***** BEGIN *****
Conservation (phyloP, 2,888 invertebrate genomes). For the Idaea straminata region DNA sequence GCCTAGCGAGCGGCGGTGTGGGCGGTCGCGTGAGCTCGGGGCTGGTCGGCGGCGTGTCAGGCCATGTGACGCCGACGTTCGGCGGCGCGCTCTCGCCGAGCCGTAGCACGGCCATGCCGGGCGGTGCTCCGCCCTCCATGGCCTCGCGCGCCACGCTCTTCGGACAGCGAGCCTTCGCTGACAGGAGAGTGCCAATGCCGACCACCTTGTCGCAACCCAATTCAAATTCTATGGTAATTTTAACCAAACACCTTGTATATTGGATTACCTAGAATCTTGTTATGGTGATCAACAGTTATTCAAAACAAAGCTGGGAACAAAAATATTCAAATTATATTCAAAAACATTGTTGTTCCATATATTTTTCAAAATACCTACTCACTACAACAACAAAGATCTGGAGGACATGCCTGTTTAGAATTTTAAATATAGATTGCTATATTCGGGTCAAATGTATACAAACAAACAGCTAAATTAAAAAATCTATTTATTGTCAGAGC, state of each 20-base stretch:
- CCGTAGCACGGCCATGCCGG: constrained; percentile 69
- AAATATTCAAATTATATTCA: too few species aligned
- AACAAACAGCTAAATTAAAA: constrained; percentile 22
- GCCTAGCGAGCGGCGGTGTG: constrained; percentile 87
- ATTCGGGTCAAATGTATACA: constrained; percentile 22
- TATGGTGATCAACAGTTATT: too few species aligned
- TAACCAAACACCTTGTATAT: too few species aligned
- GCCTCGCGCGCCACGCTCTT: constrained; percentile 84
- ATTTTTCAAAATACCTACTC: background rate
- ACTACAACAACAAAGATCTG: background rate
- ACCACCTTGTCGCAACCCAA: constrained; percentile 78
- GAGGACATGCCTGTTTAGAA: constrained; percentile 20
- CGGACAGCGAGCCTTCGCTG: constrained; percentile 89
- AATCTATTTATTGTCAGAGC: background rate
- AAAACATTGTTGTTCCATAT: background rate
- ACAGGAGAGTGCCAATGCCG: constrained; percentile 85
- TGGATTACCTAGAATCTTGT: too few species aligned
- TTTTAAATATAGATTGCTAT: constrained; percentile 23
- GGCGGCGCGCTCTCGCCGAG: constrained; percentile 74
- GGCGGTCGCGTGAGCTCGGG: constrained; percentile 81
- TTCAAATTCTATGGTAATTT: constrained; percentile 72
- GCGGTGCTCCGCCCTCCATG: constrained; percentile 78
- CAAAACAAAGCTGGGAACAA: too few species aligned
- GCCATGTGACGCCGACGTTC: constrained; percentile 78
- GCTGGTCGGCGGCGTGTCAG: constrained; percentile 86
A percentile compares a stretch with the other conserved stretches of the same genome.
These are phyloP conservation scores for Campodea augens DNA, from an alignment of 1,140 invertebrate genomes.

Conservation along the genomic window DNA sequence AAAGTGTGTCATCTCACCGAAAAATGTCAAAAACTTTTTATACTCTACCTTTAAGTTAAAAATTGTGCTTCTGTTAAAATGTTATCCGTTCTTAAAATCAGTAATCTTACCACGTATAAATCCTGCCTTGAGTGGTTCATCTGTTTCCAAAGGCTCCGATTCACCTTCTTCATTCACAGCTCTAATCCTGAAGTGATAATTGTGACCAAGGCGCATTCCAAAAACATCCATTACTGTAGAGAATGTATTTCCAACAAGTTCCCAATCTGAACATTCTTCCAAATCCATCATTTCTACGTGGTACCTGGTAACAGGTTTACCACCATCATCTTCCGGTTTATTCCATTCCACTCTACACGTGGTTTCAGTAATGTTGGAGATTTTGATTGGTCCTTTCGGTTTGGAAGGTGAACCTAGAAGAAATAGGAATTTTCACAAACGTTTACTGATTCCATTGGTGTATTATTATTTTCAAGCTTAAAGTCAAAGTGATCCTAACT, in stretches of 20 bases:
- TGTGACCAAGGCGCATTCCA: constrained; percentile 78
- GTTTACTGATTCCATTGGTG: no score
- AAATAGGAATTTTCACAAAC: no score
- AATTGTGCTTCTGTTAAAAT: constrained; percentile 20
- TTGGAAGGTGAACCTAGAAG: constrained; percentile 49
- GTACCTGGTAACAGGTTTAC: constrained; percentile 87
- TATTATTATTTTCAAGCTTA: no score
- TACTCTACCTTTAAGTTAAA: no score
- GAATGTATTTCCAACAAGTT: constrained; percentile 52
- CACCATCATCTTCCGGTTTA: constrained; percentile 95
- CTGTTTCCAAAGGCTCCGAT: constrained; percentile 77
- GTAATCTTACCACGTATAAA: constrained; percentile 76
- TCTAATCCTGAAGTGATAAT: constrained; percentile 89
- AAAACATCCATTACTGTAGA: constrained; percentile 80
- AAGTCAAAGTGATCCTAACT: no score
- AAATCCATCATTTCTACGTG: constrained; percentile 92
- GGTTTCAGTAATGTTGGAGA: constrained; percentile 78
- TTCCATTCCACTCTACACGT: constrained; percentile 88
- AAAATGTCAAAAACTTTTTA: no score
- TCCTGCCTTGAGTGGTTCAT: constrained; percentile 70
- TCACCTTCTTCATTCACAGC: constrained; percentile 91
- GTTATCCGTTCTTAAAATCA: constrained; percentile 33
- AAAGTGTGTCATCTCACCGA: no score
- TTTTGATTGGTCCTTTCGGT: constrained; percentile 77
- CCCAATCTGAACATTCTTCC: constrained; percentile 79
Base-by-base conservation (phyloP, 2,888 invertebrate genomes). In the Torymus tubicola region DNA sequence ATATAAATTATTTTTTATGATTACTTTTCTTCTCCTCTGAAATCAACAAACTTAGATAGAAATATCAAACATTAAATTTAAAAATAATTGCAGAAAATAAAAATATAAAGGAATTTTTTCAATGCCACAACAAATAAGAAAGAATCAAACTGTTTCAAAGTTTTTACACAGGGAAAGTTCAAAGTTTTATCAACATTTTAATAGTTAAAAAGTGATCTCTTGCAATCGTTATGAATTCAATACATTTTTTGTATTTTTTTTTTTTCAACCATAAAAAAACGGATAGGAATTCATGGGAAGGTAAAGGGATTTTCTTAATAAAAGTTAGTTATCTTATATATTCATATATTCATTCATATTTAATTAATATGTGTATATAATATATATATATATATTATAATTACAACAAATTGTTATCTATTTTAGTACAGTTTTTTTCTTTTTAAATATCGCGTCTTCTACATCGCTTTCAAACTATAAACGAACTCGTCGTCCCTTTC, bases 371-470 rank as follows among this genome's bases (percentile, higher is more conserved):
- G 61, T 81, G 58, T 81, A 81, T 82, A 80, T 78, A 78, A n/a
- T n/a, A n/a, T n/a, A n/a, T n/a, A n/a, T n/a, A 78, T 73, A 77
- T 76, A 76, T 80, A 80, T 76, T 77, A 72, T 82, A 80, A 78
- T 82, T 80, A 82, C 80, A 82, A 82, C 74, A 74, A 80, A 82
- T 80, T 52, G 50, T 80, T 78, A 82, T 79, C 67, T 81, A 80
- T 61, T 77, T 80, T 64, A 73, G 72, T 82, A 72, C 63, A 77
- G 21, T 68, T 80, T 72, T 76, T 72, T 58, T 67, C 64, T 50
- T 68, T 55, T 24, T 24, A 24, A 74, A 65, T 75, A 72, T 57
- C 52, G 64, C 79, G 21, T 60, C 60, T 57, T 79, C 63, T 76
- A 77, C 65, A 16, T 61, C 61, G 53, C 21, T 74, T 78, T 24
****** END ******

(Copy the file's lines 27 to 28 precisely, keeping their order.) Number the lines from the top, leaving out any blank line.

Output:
A percentile compares a stretch with the other conserved stretches of the same genome.
These are phyloP conservation scores for Campodea augens DNA, from an alignment of 1,140 invertebrate genomes.